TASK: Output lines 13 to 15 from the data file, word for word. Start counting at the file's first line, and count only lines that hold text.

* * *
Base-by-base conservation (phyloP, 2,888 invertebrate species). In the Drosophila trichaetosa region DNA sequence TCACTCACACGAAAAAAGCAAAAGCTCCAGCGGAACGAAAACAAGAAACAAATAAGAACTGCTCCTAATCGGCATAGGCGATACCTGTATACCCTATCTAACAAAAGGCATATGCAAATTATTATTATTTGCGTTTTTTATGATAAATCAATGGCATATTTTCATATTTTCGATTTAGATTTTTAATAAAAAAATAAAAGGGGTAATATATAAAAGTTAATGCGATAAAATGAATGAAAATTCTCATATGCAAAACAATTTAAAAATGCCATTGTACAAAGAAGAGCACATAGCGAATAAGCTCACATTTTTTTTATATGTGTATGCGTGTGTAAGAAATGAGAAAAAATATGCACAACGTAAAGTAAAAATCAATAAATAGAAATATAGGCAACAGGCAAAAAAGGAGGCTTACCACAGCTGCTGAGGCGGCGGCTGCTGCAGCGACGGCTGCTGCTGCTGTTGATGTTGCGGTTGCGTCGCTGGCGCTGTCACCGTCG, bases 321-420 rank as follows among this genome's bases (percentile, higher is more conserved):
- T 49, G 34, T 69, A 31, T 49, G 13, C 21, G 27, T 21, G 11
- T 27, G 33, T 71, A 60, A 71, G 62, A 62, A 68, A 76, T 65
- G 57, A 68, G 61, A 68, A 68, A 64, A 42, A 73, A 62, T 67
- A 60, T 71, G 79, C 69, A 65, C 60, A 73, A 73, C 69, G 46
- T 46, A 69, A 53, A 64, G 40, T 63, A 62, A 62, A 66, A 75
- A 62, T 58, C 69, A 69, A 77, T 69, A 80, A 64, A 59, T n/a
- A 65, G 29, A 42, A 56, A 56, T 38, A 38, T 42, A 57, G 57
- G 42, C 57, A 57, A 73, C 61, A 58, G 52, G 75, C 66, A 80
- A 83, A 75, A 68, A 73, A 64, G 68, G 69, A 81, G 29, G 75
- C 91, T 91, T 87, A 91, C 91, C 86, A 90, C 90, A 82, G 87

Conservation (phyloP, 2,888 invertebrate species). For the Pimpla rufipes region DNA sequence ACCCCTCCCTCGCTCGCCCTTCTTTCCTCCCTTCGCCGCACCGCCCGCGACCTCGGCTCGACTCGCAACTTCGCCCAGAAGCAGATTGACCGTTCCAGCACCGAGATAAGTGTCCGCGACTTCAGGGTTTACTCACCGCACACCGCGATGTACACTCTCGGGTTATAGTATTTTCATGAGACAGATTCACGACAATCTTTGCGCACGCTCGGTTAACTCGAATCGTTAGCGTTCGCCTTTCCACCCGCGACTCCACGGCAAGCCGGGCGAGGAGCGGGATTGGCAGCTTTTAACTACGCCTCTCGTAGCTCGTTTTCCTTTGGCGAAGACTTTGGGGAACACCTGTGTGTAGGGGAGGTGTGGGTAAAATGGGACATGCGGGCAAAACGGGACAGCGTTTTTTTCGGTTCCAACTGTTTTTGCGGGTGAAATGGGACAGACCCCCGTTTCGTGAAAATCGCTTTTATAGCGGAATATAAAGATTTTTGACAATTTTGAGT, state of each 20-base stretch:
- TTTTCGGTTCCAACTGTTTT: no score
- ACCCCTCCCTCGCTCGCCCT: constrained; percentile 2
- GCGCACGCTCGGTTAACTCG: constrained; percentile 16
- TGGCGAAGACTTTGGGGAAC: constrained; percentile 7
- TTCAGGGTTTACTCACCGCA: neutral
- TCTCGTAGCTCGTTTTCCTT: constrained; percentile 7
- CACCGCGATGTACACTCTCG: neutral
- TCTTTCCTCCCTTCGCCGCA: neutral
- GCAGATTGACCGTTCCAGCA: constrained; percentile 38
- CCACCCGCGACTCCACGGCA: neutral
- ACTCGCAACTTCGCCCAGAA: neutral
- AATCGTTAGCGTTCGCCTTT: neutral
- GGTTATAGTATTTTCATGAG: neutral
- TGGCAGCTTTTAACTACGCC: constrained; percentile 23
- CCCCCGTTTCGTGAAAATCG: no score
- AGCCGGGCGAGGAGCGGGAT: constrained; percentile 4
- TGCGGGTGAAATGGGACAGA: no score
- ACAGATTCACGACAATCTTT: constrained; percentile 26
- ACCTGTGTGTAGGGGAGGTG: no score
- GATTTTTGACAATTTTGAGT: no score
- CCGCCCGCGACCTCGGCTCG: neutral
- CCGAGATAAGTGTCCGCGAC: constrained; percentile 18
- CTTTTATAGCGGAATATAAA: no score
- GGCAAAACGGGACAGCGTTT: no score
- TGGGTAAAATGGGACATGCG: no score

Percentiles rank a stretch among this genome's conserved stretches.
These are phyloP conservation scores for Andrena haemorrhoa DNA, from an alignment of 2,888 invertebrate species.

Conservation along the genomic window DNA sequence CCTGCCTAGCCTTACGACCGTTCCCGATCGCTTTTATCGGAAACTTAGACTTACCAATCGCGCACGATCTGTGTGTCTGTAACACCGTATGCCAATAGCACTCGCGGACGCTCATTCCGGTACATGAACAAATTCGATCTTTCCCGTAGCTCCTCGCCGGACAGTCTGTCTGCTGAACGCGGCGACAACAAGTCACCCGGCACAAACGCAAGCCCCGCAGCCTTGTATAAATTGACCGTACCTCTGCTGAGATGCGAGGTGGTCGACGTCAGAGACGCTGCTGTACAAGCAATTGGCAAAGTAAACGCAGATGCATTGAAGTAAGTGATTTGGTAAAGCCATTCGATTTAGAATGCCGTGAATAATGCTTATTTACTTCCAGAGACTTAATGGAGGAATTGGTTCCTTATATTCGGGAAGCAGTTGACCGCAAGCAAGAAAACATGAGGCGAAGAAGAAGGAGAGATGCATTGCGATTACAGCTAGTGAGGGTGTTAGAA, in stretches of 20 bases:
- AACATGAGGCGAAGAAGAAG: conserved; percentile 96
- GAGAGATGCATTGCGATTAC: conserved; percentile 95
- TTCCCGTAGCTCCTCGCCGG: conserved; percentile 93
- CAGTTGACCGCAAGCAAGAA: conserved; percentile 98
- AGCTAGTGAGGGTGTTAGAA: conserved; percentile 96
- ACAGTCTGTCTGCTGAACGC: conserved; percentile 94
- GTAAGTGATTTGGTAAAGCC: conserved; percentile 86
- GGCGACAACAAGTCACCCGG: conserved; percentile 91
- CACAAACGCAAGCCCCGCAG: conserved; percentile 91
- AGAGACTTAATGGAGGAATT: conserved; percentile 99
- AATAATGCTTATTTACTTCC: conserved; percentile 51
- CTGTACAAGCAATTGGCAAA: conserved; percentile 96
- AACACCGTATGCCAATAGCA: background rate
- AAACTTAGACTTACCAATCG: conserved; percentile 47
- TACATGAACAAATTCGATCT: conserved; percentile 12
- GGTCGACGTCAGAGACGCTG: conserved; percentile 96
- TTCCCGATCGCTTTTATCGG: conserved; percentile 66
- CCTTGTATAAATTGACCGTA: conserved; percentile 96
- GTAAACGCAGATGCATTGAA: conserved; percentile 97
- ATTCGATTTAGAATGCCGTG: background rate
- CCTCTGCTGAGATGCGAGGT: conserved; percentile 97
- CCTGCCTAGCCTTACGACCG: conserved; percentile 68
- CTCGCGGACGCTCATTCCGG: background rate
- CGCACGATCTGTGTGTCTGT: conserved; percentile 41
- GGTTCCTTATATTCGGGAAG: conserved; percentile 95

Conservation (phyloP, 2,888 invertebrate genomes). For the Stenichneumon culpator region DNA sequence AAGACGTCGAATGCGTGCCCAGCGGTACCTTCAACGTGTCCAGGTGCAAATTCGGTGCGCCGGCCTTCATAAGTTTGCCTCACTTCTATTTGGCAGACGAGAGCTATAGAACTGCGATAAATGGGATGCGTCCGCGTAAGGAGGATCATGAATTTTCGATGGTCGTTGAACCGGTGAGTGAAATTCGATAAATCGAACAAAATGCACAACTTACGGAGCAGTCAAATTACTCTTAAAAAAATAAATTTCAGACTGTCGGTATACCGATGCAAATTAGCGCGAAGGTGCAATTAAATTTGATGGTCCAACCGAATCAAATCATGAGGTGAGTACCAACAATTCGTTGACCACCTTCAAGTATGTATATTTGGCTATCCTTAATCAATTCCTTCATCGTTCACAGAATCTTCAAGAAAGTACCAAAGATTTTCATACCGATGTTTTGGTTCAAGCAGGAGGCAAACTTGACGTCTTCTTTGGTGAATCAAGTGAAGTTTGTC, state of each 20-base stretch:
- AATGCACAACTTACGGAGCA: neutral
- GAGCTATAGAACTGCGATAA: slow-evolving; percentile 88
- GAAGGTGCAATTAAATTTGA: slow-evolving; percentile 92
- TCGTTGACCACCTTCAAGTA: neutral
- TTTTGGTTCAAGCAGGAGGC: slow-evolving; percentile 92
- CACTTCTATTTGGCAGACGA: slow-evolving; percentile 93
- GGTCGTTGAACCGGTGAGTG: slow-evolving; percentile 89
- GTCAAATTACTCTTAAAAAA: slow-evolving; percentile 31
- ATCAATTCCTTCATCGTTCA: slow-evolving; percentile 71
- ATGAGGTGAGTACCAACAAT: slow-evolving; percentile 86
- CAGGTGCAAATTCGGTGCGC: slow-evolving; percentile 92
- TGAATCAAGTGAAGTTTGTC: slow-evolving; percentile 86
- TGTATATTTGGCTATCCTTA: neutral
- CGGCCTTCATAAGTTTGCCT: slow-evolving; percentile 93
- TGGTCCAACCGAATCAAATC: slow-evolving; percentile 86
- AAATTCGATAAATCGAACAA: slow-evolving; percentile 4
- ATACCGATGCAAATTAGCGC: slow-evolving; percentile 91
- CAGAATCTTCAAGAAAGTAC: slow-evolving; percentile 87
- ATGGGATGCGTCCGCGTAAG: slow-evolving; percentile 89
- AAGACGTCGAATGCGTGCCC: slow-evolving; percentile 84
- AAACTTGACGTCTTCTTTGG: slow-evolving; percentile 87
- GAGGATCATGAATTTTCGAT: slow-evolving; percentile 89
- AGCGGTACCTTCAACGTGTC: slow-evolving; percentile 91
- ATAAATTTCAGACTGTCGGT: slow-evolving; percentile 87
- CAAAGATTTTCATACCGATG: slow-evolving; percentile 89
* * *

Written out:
- TTTTCGGTTCCAACTGTTTT: no score
- ACCCCTCCCTCGCTCGCCCT: constrained; percentile 2
- GCGCACGCTCGGTTAACTCG: constrained; percentile 16